The comments by superdestroyer, Jody, and The Superflous Man to my post about unpaid internships make some valuable points about career choices and class.
It's probably obvious to most people that if a college professor and a UPS truck driver earn the same salary (and there are many college professors who earn less than the unionized UPS drivers), the college professor still has more class.
But the class distinctions between other jobs aren't quite as obvious and therefore are easily overlooked, or intentionally ignored by people who pretend there's no such thing as class.
Jobs in engineering and computer programming are lower class white collar jobs compared to journalism or museum curating, even though the former jobs pay better. It's easier to earn a six figure salary as a computer programmer than it is as a lawyer, but the lawyer has a higher class job.
When a low class job has salaries that are "too high," people consider this a "shortage" that needs correcting by allowing more immigration. This is why the computer programming field is full of immigrants. And I wrote about the nursing shortage a few days ago. Nursing is definitely seen as a low prestige job despite that fact that four year college degrees are offered in nursing.
On the other hand, there is no call to import more lawyers in order to lower the cost of legal services. To the ruling upper classes, it seems natural and right that high class workers make a lot of money, but if someone in a low class job makes a lot of money then this is a "problem" that needs to be solved by importing more workers from overseas.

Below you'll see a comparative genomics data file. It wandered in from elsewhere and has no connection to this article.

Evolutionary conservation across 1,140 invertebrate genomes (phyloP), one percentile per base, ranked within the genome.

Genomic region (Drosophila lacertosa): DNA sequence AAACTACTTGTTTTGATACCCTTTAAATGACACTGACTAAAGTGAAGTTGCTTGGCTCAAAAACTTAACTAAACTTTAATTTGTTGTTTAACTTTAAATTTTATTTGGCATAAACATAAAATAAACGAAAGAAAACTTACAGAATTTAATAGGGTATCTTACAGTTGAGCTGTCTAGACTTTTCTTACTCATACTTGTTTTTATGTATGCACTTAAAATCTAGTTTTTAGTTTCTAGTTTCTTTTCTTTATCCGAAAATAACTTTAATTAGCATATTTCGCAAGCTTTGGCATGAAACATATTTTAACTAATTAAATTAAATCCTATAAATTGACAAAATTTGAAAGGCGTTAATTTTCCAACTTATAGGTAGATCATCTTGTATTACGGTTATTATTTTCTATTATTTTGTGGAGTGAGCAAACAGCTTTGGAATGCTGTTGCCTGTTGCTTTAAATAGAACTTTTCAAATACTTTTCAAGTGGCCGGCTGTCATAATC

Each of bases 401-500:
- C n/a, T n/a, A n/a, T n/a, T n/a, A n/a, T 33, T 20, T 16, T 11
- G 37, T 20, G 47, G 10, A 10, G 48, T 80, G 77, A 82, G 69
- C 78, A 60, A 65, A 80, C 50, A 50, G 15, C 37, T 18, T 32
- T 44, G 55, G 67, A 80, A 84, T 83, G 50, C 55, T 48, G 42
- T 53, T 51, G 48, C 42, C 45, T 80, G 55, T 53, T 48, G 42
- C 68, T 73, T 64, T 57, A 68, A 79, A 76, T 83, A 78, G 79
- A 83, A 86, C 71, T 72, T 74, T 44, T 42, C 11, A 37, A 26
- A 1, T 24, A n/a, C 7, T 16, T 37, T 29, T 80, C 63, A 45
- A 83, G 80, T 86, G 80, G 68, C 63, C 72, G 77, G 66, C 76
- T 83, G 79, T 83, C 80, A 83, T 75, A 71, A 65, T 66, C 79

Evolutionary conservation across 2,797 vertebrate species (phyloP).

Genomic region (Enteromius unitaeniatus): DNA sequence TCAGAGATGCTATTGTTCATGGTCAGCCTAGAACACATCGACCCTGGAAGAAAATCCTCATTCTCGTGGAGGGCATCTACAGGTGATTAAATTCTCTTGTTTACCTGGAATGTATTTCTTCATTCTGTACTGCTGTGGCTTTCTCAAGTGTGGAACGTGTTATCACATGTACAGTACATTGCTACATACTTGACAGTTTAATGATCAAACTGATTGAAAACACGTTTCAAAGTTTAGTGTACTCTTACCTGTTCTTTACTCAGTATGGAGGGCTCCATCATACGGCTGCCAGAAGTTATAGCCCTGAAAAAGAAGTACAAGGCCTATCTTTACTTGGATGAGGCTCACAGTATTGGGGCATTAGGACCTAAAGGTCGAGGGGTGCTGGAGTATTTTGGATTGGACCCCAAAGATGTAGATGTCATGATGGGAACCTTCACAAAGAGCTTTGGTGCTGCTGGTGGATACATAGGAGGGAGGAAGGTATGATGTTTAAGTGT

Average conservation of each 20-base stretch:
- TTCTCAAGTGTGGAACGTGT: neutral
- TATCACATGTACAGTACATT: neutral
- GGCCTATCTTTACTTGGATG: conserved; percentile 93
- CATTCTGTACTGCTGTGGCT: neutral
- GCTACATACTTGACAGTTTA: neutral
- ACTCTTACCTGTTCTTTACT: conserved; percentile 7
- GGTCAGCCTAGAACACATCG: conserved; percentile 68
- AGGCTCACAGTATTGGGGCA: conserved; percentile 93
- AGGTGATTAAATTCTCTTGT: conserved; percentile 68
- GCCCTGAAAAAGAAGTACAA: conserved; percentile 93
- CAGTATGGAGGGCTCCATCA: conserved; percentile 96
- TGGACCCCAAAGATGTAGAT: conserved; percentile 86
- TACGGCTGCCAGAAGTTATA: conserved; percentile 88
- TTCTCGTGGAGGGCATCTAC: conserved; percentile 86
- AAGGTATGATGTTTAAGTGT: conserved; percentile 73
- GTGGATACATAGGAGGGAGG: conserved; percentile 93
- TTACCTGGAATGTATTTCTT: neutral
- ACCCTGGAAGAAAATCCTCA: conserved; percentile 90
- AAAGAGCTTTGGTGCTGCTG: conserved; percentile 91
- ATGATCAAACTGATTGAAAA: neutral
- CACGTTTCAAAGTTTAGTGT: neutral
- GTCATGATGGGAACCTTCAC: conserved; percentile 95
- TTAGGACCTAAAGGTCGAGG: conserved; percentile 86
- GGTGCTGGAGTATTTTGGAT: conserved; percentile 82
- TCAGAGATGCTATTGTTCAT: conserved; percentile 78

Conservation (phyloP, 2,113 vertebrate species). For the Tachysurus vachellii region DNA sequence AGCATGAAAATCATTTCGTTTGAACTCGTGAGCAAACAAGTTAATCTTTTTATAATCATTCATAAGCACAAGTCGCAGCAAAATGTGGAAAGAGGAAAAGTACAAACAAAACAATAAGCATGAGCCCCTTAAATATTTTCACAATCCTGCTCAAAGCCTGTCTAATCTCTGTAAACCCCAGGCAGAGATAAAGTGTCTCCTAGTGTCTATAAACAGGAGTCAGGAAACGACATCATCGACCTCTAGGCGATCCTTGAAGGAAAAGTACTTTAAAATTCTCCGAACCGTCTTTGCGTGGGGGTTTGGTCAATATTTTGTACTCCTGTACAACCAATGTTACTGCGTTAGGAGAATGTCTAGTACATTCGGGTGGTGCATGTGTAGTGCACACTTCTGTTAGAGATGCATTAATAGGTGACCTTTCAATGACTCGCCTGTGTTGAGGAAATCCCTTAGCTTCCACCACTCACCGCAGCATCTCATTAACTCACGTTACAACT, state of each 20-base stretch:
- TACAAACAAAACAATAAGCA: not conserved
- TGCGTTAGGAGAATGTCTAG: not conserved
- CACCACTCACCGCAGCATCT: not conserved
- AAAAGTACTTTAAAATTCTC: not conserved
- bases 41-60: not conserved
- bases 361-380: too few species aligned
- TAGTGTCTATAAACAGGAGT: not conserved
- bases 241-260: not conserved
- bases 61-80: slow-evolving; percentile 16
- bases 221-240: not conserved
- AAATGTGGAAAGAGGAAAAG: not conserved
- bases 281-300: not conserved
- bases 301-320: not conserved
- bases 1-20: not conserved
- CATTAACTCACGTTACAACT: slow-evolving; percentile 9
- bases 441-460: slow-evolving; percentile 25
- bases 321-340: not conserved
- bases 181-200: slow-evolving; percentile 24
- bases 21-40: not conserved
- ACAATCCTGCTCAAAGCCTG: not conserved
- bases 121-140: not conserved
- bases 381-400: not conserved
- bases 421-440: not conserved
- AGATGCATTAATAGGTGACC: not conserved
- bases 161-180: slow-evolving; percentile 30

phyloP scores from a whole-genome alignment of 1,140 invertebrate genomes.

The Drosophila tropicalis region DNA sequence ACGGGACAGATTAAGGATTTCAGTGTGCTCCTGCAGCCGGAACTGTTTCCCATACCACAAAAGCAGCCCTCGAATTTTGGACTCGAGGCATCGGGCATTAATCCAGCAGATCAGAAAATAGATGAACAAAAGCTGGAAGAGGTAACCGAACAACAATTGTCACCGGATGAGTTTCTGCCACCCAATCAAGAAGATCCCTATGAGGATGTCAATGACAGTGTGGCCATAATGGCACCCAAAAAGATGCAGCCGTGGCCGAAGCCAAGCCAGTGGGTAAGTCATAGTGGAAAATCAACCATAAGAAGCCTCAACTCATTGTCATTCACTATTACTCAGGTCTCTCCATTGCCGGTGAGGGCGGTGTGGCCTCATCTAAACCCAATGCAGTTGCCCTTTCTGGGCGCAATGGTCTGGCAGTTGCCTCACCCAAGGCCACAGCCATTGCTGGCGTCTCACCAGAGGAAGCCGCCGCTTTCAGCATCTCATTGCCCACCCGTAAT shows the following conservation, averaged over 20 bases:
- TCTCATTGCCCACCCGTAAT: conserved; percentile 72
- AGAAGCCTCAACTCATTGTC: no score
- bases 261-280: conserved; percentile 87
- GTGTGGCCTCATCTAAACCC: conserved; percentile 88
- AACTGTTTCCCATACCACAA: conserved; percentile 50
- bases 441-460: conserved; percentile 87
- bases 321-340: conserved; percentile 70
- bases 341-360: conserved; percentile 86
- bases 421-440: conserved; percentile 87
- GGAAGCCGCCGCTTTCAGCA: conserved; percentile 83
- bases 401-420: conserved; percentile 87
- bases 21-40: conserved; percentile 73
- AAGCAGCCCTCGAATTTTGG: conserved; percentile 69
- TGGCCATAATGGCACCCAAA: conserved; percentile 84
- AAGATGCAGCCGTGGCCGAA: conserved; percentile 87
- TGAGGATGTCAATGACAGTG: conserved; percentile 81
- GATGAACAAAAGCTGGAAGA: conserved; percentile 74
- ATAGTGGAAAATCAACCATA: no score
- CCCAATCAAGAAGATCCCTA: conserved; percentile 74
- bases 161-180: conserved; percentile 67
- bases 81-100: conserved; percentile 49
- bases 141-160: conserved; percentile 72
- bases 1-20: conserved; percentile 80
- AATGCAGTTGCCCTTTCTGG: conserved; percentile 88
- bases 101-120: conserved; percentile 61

What are some of the characteristics that distinguish upper class white collar jobs from lower class white collar jobs besides the social class background of the workers?
The upper classes seem to favor winner-takes-all professions. In computer programming, engineering, or nursing, it's easy to find a job and work your way into a good salary, even a six figure salary, but then your career reaches a plateau. In upper class professions the salary distribution is much more pyramidal. A few lucky lawyers who become partners at big law firms earn hundreds of thousands of dollars per year, but a large number of lawyers at the bottom are worse off than typical computer programmers.
Upper class professions are more verbal, while lower class professions are more numerical.
Career paths in which the entry level position requires commision based sales are lower class. In higher class careers, one starts out with a salaried position and then gets promoted into sales. For example, the partners at law firms do the sales while the associates do the real work, and the same is true in investment banking except that the salespeople are called "directors" instead of "partners."
Certain types of federal government jobs are upper class but others are lower class. This seems related to the location of the office. If the office is in DC it's more likely to be an upper class job, but if it's located in Virginia then it's probably a lower class job. If it's in Virginia outside the Beltway then all the people working in the office have big beer bellies and drive to work in pickup trucks.
Unpaid internships are more common for upper class career paths, as pointed out by superdestoyer. I think there are two reasons why this is the case: (1) students from middle class backgrounds are less able to afford unpaid internships; and (2) the higher class career paths are more likely to be winner-takes-all, and therefore it is crucially important to get on the right track in order to avoid being left behind. On the other hand there is an opening for every single qualified nurse so there's no need for nursing students to further enhance their resume.